Biden administration to tap oil reserve again ahead of midterms

Biden administration to tap oil reserve again ahead of midterms

The Biden administration will release 15 million barrels of oil from the Strategic Petroleum Reserve in December in a bid to drive fuel prices down, senior Biden administration officials said Tuesday.

The release will account for the last of the 180 million barrels President Joe Biden authorized the Energy Depart to disburse in March, leaving another 400 million barrels in the reserve, the officials said. The administration will also look into a possible new authorization to ship more barrels after that depending on market conditions, the officials said.

The government “remains very able and very vigilant,“ one of the officials said on a background call with reporters. “If we need to deal with additional challenges with supply, with affordability, we will have additional opportunity with the SPR if we need to do more sales into the future beyond“ December.

The officials pushed back on questions about whether announcing the December move was redundant with March’s approval, saying that “it was not a given“ that they would have carried it out if the oil market had stabilized. The administration will also soon set up a process to purchase oil from companies to refill the SPR at a price of $67 to $72 a barrel, the officials said. That level is more than $10 below current benchmark prices.

“In terms of protecting taxpayer funding [and] being responsible stewards of the SPR, you want to sell when the prices are high and you want to buy when they’re low,“ the official said. “And we wanted to put the marker out there at this point that we will buy when they’re low.“

President Joe Biden will speak about gas prices on Wednesday, White House chief of staff Ron Klain said in a tweet.

The move comes as the administration has been meeting with oil company executives to negotiate ways to lower fuel prices ahead of the midterm elections in which inflation, partly driven by high energy prices, will be a key issue.

The administration is also considering another release that would be separate from the previously authorized one, though a decision hasn’t been made on whether to do so, the two people said. “It’s on the table, but they haven’t made a go or no-go decision,” one of the people said.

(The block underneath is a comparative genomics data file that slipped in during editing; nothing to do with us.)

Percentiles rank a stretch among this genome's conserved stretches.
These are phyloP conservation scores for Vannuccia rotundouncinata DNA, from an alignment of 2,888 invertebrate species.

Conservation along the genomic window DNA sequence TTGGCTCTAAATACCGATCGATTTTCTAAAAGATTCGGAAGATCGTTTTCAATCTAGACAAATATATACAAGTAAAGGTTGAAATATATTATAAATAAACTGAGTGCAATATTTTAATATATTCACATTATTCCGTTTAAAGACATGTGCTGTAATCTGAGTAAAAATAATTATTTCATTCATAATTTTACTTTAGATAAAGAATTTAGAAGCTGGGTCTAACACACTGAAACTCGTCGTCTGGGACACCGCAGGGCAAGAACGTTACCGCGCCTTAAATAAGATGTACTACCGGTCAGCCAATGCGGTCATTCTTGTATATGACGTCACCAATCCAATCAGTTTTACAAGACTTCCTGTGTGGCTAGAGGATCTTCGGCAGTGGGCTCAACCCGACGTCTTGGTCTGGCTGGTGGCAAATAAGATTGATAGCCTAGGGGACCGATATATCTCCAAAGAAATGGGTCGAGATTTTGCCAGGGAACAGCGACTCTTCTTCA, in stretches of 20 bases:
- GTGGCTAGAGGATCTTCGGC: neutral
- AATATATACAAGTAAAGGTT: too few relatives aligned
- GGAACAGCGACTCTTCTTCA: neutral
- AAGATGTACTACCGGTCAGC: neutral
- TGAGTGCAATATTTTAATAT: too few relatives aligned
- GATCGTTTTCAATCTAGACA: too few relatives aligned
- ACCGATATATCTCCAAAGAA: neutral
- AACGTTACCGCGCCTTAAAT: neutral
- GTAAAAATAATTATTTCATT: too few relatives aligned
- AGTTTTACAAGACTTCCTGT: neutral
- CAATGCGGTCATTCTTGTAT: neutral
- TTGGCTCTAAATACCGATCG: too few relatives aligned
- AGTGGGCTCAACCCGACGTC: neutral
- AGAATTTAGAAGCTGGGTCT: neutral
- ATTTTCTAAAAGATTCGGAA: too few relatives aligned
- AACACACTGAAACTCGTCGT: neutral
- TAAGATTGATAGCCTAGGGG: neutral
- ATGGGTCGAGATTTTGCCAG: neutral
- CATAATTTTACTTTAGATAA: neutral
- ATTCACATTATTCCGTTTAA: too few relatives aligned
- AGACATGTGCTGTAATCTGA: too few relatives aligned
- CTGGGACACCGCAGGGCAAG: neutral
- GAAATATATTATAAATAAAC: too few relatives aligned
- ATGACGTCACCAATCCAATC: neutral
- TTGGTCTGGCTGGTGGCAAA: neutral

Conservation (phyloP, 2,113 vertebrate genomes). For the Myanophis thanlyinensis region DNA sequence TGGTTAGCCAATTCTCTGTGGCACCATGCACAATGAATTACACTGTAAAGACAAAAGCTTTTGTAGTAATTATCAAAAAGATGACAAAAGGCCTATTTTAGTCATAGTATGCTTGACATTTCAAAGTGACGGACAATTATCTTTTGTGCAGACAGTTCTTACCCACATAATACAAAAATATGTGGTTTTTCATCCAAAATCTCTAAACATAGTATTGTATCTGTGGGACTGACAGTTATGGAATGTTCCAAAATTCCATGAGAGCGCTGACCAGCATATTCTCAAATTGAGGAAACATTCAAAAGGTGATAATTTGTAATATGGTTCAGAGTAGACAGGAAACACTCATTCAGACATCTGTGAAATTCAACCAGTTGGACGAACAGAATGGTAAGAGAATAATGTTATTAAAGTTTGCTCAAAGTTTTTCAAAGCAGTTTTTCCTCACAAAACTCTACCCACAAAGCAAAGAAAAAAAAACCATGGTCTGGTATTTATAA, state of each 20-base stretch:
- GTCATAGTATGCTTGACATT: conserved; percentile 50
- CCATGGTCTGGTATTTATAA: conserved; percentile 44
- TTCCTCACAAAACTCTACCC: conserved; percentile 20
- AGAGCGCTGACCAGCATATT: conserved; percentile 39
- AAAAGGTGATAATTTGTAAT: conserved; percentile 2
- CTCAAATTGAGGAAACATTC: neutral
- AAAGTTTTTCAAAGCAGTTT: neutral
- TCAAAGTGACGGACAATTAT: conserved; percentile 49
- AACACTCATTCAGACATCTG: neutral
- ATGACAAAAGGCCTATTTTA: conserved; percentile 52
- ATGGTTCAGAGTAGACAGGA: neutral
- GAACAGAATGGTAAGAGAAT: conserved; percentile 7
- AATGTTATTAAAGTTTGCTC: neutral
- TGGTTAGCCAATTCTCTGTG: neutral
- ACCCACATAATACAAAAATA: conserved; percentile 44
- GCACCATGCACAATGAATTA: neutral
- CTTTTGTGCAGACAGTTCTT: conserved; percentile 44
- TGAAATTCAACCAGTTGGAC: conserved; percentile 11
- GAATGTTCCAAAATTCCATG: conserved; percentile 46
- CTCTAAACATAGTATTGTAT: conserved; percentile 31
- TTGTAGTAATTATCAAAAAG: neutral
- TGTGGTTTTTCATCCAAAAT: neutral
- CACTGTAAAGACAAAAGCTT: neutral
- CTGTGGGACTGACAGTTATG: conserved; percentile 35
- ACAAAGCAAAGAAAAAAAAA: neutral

The administration also intends to announce plans to refill the reserve, two people familiar with the talks said. Details such as how much the administration would pay for the oil and when it would buy were still being worked out in one-on-one meetings with industry representatives, the people said.

Oil prices shot higher last week after the oil producing cartel OPEC and its allied countries announced they would cut their collective production by 2 million barrels a day.

Biden had promised a response to OPEC’s decision, though the administration’s options to lower fuel prices are limited. Prices had already come down from a recent high of $5.02 a gallon this summer, but started to increase last month amid refinery outages in California and Ohio. The national average price was $3.87 a gallon as of Tuesday morning, according to AAA.

A release from the Northeast Home Heating Oil Reserve could also be authorized, one of the sources added. That reserve, which holds about 1 million barrels of heating oil in New England, hasn’t been tapped since 2012, according to its Web site.

The Department of Energy has also raised the possibility of limiting fuel exports in a bid to force domestic gasoline prices lower, but the administration has in recent days toned down its rhetoric, according to two industry people. Oil company executives and analysts have said the move could backfire because it could cause producers to slow their drills if they no longer have access to foreign markets, increasing domestic prices.

“The temperature appears to be coming down on the export control threat,” said one of the people. “They still haven’t taken it off the table, but said it wouldn’t happen before the midterms.“

Officials at the White House and Department of Energy did not comment.

Adam Cancryn contributed to this report.

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